"We are planning to work together with the Libyan National Oil Company. There could be international oil companies that we could work with in the meantime. Time will tell," he said.

Cooperation between the two countries have expanded since last year when they signed a maritime deal to redefine their territorial waters in the Mediterranean in November. The agreement was followed by a military deal where Turkey sent military equipment and expert personnel to the GNA to support its fight against the LNA, backed by Russia, the United Arab Emirates and Egypt.

Turkey's national oil company Turkish Petroleum (TPAO) applied for gas exploration permits in May for sites within the country's now-redefined territorial waters, leading to heightened tensions with Cyprus and Greece over violations of internationally-recognized exclusive economic zones.

Talking about Turkey's prospects of winning exploration contracts and concessions, Sadeq Institute’s el Gomati said: "I am sure there will be some degree of political push. That's a question for the Libyan National Oil Corporation to consider. It doesn't typically make decisions based on political favouritism, but on technical know-how and commercial viability." But Turkish firms "have an edge" when it comes to production and services, he added.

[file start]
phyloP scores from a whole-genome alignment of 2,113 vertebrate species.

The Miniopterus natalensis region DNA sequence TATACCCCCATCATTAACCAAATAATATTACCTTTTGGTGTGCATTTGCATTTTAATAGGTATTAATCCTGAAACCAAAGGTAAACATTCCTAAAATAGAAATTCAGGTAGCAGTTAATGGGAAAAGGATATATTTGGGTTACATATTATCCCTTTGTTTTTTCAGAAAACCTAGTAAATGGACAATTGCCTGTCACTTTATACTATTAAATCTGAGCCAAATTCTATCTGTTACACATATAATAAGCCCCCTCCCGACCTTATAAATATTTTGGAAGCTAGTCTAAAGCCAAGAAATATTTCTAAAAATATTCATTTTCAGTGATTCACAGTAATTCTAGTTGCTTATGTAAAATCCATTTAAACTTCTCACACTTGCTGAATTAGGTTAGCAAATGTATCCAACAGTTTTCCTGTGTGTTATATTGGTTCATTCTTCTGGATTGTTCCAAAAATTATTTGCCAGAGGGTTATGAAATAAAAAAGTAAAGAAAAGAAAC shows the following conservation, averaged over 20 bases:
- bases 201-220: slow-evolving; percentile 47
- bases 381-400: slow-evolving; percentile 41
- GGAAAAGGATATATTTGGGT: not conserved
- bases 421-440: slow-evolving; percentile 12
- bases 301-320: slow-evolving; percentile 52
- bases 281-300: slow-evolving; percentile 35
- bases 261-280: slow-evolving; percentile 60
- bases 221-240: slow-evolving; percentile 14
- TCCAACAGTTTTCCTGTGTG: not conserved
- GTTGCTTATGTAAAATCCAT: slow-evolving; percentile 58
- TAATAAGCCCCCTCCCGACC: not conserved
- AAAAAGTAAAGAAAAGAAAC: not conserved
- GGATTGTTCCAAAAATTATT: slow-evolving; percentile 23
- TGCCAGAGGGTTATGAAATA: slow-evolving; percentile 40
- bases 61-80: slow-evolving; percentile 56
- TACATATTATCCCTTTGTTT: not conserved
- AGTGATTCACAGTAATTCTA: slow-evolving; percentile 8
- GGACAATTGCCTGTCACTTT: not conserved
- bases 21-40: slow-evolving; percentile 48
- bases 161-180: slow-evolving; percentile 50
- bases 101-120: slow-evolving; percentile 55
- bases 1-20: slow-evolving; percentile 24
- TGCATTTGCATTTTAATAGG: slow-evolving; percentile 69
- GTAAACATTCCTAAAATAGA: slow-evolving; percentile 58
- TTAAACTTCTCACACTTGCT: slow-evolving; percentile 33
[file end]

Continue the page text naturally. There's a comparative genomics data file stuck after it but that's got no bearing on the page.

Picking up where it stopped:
Following the Turkish delegations' visit to Tripoli, Turkish power-ship operator Karadeniz Holding announced that it was preparing a bid to supply up to 1,000 megawatts of electricity to Libya and will submit it soon.

"Libya wants to see the Turkish business community by its side. The process that has started in energy production is pleasing. Efforts by Turkish firms to resolve the energy crisis in Libya and close the energy gap would immensely contribute to a culture of working together," Murtaza Karanfil, head of Foreign Economic Relations Board (DEIK) Turkey-Libya Business Council, told DW, adding that he expects the cooperation being seen in the energy sector to expand to other areas.

Before the coronavirus crisis, Libya Misurata Free Zone and Misurata Chamber of Trade, Industry and Agriculture had invited Turkish businessmen for investment opportunities, Karanfil said, adding that aluminium, retail, drug, furniture, and IT companies, port operators and dairy producers were among the invitees.

"Due to the pandemic,  things have come to a standstill, but we expect the process to restart soon," Karanfil said. Last year, Turkey exported to Libya $1.9 billion worth of goods ranging from fresh vegetables and fruits, to chemicals and baby food, he added.